Tesla is opening its service centers in China to kindergarten children to help them learn about electric cars. Perhaps it is hoping they will all become Tesla buyers when they grow up? The efforts by Tesla China recognize that there is a lot of misinformation about electric cars out there. People are genuinely confused about what EVs can and cannot do. The events focus on green transportation and the differences between electric and gas power.
According to the Tesla China blog, “To accelerate changes towards sustainable energy, Tesla is committed to promote the development of electric vehicle technology and, more importantly, to create a green way for people to travel. ‘Tesla experience centers’ throughout the country will carry the functions of promoting public science and electric vehicle technology by often hosting public open day activities.”
This is such a good idea, it’s astonishing other manufacturers have not thought of it. Tesla China thinks its educational programs for young learners could become a model for similar activities in other countries. It is also inviting other groups to apply for education day activity. Tesla’s primary goal is showing the world how to break its fossil fuel habit. Spreading its message to impressionable youngsters is an excellent way to further that goal.
The following paragraph from the blog has been translated by Google, so be a little tolerant if it doesn’t sound like standard English to you. “Using plain language and pictures, the Tesla staff explain to the children the structure of the car. They brief them on the difference between using electricity as an energy source and burning oil. During the presentation, the children learn about electric vehicle power technology and theory.
“By interacting with the kids, it lets them have close contact with electric vehicles. It helps them understand that innovative, green, environmentally friendly electric cars are not far away. The children showed great interest, especially in the Tesla electric car. The smart technology surprised and excited them. The Tesla staff also introduced the children to founder Elon Musk. The story of the development and production of electric vehicles allows the children to appreciate Tesla’s innovation, perseverance, and enterprising spirit.”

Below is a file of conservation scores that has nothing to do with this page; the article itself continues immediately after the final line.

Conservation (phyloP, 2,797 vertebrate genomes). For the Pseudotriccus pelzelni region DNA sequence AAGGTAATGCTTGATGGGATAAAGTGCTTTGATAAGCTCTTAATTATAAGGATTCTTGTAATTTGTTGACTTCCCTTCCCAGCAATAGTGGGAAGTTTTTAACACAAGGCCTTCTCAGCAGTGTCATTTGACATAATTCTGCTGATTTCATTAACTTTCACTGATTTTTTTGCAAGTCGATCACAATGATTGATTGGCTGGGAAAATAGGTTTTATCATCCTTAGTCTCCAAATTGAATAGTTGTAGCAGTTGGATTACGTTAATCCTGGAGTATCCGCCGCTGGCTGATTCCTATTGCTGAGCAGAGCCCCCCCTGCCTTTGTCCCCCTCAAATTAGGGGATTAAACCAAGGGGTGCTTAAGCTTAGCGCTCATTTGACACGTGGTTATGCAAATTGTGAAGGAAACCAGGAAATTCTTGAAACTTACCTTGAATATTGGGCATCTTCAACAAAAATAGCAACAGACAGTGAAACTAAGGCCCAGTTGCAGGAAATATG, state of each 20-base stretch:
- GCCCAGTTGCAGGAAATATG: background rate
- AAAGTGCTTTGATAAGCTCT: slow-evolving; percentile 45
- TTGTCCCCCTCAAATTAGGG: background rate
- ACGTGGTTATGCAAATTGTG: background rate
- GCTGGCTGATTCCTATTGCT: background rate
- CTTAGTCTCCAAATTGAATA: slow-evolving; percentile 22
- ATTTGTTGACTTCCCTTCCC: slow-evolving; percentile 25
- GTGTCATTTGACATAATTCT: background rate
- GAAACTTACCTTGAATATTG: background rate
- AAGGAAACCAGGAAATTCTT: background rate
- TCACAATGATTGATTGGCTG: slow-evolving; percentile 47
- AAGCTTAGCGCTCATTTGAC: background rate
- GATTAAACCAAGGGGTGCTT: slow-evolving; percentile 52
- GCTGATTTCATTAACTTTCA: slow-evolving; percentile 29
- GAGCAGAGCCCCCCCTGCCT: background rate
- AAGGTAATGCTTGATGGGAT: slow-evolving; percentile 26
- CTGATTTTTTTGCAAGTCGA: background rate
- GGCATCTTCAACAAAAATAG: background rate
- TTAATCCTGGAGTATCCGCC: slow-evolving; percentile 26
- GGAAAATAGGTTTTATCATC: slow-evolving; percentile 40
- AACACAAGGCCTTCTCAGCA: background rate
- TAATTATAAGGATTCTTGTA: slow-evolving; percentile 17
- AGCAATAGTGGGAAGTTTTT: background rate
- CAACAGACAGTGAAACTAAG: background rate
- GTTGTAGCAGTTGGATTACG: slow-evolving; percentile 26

When we see the creative ways Tesla is using to educate people about electric cars, it illustrates how clueless companies and government officials are in other parts of the world, especially the United States. Here, we are all supposed to rush out and buy an electric car because the government will give us a tax credit. Yet there is no coordinated, concerted effort to inform the public about the difference between an electric car and a conventional vehicle or why we would want one.
Hey, Chevrolet. Why not take a Volt to a local school and let kids get excited about it? You too, Nissan. Or BMW, or Ford or Volkswagen. We are all supposed to want something we know nothing about. The effort to educate people about electric cars in the US rates somewhere between dismal and pitiful. Governments could do so much but in reality do next to nothing. At this rate, the word about electric cars won’t reach the masses until the seas close over lower Manhattan.